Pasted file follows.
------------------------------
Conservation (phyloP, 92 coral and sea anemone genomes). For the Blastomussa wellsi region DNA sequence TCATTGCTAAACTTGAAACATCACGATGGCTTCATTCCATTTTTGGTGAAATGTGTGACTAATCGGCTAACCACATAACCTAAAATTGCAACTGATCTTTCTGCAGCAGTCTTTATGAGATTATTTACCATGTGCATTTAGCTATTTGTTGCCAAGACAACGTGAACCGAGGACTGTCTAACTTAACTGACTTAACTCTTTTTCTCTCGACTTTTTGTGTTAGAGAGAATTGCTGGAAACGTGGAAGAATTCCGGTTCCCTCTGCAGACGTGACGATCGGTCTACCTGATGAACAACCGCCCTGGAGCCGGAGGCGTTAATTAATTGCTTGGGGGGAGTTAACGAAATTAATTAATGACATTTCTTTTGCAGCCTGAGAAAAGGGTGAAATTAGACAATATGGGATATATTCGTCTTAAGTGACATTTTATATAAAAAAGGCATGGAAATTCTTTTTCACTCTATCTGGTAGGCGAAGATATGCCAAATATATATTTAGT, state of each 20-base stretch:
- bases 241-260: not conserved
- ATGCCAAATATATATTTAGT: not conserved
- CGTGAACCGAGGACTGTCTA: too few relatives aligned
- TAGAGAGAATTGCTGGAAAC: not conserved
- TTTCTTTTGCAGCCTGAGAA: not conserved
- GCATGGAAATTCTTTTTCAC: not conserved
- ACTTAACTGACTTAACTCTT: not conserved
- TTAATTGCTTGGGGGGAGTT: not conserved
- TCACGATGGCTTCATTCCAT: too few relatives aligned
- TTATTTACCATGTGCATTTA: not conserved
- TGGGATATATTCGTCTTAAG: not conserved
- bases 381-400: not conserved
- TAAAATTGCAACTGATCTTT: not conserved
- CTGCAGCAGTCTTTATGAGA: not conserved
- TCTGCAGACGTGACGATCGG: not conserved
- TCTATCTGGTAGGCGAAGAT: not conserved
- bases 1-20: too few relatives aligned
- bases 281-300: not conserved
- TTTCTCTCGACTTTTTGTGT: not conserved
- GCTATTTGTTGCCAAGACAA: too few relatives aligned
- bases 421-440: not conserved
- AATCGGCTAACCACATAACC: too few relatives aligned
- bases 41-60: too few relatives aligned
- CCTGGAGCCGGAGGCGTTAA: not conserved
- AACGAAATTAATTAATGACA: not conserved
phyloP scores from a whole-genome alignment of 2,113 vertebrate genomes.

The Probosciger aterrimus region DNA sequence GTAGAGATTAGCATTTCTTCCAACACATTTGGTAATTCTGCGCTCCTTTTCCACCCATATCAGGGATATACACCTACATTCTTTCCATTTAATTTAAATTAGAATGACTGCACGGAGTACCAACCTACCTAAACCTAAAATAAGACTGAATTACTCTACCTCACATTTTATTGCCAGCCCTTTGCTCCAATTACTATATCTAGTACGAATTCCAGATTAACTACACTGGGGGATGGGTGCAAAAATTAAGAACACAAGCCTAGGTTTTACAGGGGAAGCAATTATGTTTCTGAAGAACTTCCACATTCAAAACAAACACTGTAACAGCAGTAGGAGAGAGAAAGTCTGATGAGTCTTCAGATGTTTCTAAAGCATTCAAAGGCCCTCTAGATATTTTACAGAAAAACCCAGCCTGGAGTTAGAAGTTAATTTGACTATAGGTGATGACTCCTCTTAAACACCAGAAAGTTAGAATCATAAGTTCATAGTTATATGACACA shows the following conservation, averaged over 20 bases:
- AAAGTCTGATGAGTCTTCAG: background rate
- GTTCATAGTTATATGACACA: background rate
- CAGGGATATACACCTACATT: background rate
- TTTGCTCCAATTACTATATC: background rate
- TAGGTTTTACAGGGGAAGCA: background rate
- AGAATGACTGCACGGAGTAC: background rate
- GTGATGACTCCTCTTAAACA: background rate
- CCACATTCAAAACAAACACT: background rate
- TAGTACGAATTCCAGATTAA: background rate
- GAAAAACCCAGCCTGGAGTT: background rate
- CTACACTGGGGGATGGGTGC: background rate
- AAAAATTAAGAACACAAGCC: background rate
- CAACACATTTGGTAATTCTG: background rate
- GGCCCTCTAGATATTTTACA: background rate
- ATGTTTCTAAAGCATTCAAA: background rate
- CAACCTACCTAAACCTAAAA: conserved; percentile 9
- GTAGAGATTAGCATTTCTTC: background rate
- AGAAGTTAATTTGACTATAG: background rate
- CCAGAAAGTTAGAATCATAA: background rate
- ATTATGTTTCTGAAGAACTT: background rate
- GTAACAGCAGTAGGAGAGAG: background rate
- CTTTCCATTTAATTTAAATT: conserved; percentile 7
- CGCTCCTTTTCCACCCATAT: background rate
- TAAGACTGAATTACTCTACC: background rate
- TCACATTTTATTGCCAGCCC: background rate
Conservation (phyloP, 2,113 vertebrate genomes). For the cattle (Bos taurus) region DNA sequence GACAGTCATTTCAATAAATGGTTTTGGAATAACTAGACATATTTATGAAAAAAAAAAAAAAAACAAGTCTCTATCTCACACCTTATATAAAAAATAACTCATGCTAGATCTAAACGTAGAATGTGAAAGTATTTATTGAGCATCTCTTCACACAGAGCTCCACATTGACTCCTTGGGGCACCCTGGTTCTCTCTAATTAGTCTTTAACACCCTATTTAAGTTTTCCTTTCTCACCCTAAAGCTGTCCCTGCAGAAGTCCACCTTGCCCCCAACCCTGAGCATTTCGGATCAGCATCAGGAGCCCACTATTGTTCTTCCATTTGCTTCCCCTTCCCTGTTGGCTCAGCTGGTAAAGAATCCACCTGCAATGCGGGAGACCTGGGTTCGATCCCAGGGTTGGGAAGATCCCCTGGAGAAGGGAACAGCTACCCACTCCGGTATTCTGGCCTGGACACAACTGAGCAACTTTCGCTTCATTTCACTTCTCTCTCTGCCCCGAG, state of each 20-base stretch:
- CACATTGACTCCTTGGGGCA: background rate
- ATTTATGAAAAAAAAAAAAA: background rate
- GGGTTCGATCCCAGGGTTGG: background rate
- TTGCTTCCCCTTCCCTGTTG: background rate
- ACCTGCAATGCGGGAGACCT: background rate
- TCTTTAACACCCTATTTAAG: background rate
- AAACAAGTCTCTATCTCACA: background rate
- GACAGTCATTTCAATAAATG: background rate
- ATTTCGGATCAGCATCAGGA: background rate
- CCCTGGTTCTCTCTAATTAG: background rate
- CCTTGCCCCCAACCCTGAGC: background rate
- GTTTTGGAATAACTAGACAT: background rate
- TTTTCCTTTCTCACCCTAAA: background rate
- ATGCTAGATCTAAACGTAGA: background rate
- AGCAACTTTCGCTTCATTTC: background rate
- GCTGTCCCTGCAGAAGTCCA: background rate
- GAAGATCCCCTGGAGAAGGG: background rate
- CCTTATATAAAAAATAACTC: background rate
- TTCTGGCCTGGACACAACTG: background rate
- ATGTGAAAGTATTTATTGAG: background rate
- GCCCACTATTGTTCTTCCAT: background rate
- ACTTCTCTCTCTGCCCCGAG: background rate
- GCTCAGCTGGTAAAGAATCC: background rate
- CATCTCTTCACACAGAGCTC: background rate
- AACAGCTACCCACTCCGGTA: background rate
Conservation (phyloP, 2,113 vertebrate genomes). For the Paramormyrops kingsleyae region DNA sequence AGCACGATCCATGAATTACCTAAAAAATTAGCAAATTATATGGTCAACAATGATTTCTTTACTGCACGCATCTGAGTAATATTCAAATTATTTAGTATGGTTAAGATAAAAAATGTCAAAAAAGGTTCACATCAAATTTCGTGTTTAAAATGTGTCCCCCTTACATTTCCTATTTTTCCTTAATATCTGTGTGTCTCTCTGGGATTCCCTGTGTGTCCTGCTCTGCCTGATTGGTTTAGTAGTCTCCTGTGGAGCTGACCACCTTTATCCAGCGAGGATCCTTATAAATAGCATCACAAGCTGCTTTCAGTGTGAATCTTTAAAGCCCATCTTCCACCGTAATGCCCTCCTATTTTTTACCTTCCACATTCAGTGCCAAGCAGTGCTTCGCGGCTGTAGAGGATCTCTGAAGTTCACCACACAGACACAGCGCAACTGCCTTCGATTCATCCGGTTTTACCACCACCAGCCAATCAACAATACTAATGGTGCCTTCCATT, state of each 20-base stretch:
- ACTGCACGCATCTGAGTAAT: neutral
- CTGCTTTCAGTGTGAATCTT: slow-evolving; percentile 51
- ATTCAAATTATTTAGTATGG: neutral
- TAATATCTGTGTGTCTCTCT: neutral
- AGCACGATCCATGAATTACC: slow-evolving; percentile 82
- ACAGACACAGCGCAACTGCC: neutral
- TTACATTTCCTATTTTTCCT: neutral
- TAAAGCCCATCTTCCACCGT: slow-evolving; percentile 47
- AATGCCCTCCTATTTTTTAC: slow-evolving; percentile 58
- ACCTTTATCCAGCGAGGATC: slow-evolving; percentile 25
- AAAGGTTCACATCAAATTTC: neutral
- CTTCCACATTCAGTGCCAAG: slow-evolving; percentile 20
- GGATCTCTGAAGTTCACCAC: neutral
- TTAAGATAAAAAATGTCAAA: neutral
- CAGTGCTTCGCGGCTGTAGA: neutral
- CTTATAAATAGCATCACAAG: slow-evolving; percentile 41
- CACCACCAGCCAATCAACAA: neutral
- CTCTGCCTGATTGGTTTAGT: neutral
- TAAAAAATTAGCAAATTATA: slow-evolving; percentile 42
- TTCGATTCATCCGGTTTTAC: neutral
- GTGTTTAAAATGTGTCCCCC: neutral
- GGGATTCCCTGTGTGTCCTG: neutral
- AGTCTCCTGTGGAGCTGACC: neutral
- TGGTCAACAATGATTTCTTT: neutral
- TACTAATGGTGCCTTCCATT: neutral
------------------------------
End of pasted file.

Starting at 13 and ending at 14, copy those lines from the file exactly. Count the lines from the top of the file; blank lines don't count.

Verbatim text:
- bases 381-400: not conserved
- TAAAATTGCAACTGATCTTT: not conserved